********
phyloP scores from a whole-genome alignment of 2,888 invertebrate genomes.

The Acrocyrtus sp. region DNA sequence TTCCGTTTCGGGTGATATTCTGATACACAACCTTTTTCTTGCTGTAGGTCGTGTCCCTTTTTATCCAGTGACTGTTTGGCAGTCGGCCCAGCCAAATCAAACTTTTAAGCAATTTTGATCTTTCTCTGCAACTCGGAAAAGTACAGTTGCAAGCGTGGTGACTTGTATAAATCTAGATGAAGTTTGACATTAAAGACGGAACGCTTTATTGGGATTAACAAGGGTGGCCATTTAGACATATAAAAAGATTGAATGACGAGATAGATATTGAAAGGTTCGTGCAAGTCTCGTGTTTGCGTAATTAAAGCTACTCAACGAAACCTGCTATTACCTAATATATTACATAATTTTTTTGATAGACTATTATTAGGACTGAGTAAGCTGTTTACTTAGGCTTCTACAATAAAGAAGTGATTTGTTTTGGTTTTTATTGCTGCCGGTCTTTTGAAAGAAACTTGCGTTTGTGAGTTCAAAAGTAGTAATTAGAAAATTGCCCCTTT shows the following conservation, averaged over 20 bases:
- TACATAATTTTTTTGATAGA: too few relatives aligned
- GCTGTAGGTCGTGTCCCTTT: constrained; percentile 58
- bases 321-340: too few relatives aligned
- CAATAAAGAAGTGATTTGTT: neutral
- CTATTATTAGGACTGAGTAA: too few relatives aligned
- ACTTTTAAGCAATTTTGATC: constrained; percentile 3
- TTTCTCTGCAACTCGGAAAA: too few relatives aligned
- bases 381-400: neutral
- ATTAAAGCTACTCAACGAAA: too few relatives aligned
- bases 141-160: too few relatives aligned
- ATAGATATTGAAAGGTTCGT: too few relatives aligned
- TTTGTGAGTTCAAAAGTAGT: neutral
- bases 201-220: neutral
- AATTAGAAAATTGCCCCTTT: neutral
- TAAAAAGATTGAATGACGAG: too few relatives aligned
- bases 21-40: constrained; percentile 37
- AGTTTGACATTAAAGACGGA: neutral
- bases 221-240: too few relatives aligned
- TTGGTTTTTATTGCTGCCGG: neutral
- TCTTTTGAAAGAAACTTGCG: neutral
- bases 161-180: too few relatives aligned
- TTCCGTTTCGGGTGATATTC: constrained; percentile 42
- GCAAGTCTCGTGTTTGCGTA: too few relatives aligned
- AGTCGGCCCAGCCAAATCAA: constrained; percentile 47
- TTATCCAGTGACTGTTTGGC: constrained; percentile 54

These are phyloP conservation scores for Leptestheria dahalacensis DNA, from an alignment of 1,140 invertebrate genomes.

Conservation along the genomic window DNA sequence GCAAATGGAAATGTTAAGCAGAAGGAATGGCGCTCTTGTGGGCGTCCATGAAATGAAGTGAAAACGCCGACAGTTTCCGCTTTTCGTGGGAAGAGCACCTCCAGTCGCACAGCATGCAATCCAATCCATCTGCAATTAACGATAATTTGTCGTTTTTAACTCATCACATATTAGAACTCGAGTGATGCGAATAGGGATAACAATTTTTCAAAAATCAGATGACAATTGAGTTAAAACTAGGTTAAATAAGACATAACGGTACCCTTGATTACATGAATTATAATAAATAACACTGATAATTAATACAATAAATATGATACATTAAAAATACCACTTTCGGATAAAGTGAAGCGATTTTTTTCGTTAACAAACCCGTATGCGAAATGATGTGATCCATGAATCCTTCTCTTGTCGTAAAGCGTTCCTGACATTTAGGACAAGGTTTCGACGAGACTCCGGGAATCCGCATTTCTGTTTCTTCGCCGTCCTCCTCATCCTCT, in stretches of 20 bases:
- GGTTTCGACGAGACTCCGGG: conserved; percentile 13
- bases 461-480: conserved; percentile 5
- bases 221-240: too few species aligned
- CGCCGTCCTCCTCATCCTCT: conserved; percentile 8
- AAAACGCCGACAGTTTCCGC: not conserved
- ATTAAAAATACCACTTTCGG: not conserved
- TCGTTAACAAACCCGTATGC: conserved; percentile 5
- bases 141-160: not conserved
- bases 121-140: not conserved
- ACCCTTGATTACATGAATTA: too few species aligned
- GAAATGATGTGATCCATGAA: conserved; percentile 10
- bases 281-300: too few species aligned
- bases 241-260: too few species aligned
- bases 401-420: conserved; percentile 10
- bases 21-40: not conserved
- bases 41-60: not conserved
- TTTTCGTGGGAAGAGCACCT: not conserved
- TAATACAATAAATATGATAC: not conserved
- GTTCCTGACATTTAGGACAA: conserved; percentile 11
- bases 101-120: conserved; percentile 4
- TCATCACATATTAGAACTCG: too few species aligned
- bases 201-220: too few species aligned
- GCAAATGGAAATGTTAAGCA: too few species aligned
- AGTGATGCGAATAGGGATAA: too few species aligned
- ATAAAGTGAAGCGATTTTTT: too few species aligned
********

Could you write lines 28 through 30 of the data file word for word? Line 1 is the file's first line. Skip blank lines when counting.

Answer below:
These are phyloP conservation scores for Leptestheria dahalacensis DNA, from an alignment of 1,140 invertebrate genomes.

Conservation along the genomic window DNA sequence GCAAATGGAAATGTTAAGCAGAAGGAATGGCGCTCTTGTGGGCGTCCATGAAATGAAGTGAAAACGCCGACAGTTTCCGCTTTTCGTGGGAAGAGCACCTCCAGTCGCACAGCATGCAATCCAATCCATCTGCAATTAACGATAATTTGTCGTTTTTAACTCATCACATATTAGAACTCGAGTGATGCGAATAGGGATAACAATTTTTCAAAAATCAGATGACAATTGAGTTAAAACTAGGTTAAATAAGACATAACGGTACCCTTGATTACATGAATTATAATAAATAACACTGATAATTAATACAATAAATATGATACATTAAAAATACCACTTTCGGATAAAGTGAAGCGATTTTTTTCGTTAACAAACCCGTATGCGAAATGATGTGATCCATGAATCCTTCTCTTGTCGTAAAGCGTTCCTGACATTTAGGACAAGGTTTCGACGAGACTCCGGGAATCCGCATTTCTGTTTCTTCGCCGTCCTCCTCATCCTCT, in stretches of 20 bases:
- GGTTTCGACGAGACTCCGGG: conserved; percentile 13